Farm Funds Africa, an investment scheme that has failed to pay Returns on Investment (RoI) since December 2020, has resorted to sending its investors e-mails, excusing itself for not being able to pay.
Each new e-mail comes a few days to a proposed pay day, giving a new excuse for failing and promising another date.
Amaka Ukwuegbu and a couple invested N480,000 each in March 2020, expecting to reap N640,000 each in December 2020 as promised, but 12 months after, they only have a pile of emails with failed promises.
One of such emails obtained by FIJ reads in part, “We humbly appeal to you to accept our sincere apologies for the delay in payments.
“You are aware that we have been able to receive some funds from an equity investor to commence work on the egg production which will bring in profits to aide the payment of your capital as soon as possible.
“The construction of the egg production plant was initially delayed due to unforeseen circumstances which have been taken care of. Work is now speedily and effectively ongoing.”
This mail was sent to investors in November 2021. Some of them originally invested in turkey as far back as early 2020 and were supposed to be paid in December 2020, but their investments were diverted to egg production.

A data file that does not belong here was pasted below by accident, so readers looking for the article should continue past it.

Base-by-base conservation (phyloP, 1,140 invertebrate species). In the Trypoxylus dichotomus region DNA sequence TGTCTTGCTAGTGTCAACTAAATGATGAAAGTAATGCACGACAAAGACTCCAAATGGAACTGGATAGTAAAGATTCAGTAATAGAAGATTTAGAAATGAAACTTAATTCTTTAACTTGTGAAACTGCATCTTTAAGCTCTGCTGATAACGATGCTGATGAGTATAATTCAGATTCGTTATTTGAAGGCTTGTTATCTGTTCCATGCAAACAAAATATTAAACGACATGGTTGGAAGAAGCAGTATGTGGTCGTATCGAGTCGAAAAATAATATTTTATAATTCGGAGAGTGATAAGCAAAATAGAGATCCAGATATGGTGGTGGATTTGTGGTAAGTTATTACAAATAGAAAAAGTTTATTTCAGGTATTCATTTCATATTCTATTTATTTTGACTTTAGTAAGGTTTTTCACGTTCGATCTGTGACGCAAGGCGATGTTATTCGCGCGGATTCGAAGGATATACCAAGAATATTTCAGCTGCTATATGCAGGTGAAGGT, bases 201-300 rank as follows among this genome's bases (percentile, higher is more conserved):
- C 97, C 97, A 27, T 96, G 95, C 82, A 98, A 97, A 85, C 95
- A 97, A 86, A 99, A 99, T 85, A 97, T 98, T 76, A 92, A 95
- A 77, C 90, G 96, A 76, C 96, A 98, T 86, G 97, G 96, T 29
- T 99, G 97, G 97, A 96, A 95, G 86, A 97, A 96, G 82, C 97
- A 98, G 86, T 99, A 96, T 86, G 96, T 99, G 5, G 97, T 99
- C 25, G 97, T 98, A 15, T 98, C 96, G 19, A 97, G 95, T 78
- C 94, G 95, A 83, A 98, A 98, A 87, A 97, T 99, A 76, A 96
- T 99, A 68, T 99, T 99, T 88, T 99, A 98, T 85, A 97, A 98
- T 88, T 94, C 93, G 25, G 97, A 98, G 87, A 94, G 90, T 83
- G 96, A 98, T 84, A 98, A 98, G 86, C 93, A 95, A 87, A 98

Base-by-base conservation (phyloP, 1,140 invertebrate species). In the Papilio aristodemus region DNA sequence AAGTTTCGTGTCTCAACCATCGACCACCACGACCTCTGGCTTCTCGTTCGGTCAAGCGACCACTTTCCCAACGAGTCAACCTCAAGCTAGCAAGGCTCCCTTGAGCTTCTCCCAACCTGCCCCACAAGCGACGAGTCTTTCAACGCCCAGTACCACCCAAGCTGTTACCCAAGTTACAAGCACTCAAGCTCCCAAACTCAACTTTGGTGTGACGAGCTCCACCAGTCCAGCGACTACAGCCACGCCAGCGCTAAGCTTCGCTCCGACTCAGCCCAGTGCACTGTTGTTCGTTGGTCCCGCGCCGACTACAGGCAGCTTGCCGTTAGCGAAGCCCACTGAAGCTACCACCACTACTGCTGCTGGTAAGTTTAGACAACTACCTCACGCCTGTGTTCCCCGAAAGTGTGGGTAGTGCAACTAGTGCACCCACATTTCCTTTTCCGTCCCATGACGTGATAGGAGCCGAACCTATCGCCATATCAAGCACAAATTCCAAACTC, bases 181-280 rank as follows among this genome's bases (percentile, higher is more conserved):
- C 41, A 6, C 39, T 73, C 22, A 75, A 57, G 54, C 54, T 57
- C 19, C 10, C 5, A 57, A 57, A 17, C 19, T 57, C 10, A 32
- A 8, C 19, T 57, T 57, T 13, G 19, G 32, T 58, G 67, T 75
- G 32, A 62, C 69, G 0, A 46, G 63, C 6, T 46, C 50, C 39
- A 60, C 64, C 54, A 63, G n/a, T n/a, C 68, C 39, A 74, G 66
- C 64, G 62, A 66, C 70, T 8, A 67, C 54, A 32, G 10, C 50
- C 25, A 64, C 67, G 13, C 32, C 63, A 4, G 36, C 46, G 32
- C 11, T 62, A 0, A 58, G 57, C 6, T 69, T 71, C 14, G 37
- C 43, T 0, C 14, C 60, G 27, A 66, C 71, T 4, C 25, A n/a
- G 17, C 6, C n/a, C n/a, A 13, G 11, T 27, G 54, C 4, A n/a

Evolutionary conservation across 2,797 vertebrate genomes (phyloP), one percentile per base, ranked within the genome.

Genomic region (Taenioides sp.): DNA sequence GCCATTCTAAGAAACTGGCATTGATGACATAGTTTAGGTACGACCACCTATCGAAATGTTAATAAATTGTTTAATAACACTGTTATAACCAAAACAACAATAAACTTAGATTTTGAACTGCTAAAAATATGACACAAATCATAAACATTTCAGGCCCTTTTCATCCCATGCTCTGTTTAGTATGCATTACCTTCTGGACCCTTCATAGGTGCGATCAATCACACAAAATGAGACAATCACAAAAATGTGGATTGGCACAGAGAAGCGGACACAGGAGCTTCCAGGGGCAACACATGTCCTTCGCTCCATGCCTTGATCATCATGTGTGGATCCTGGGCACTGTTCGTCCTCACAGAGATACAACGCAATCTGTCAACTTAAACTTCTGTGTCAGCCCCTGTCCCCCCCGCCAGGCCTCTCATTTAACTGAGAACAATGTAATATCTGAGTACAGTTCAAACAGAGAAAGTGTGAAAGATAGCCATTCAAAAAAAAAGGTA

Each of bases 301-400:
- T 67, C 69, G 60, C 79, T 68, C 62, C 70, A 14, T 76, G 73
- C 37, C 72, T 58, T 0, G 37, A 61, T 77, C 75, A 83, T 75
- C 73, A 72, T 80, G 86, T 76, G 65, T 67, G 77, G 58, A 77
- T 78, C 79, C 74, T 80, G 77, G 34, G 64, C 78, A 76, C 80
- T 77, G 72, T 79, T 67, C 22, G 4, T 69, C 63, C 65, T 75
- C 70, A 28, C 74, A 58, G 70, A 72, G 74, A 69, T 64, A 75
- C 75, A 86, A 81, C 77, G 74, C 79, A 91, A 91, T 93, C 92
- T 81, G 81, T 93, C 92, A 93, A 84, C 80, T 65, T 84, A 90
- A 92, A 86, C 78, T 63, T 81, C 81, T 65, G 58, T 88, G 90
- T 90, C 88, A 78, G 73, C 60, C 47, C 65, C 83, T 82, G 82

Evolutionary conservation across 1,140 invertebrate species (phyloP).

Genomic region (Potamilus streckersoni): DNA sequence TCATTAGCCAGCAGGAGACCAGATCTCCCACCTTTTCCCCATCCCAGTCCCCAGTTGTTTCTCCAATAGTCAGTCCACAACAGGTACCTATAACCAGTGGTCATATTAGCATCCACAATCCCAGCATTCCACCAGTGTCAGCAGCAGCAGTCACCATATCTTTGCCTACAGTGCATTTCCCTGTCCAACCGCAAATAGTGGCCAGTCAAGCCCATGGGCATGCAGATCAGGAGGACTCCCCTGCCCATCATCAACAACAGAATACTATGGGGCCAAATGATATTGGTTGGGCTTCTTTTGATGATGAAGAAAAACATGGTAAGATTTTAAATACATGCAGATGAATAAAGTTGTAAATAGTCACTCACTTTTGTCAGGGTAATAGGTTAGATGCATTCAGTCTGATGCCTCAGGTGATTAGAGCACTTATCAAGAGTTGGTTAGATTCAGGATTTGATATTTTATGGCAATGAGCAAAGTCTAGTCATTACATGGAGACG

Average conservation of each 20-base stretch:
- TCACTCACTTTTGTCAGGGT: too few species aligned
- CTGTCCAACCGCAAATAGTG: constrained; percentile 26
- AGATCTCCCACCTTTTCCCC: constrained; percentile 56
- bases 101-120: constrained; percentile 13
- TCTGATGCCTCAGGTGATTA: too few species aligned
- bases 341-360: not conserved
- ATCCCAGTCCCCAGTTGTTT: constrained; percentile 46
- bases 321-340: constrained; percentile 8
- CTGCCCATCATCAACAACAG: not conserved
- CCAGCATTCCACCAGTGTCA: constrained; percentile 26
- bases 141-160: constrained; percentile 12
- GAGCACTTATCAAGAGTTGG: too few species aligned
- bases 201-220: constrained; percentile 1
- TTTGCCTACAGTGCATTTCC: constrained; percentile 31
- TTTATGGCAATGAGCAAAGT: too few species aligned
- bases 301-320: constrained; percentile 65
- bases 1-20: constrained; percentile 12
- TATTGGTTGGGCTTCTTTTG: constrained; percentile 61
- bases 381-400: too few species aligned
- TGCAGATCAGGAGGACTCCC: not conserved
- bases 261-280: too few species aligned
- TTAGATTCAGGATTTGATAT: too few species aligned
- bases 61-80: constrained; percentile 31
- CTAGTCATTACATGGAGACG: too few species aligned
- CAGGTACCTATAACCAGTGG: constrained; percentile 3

Amaka said her biggest regret was that her money had lost value with the delay. FIJ learnt that with naira’s N387.6 exchange rate to the dollar back in December 2020 when she invested, N480,000 was valued at $1,238.5, but with the current estimated N530 to a dollar parallel exchange, that sum has dropped to $905.7, costing her a $332.8 loss.
In December, Farm Funds Africa mailed investors again; this time, it was a PDF document from Smith Strategic Services which it described as its equity partner.
It reads, “Please accept this letter as notification that Staci Smith Strategic Services team will be visiting Nigeria and the Farmify Agro Innovations Limited project in January 2022 to develop strategies and fundraising opportunities for Farmify Agro Innovations Limited.
“It is anticipated that implementation of interventions will begin after this visit.
“Thank you for your patience and understanding as we navigate the travel and operations challenges of the current climate.”
When FIJ spoke with Dorcas Omamuli, founder of Farm Funds Africa, she said she was aware her company had breached contractual agreements with its investors, but she was hoping new partners would come in to help cushion the effect.
She, however, said regardless of when new partners join the business, investors cannot get their monies back until months after the business gets back on its feet.
FIJ earlier reported how Farm Funds Africa went mute after collecting millions from its investors.
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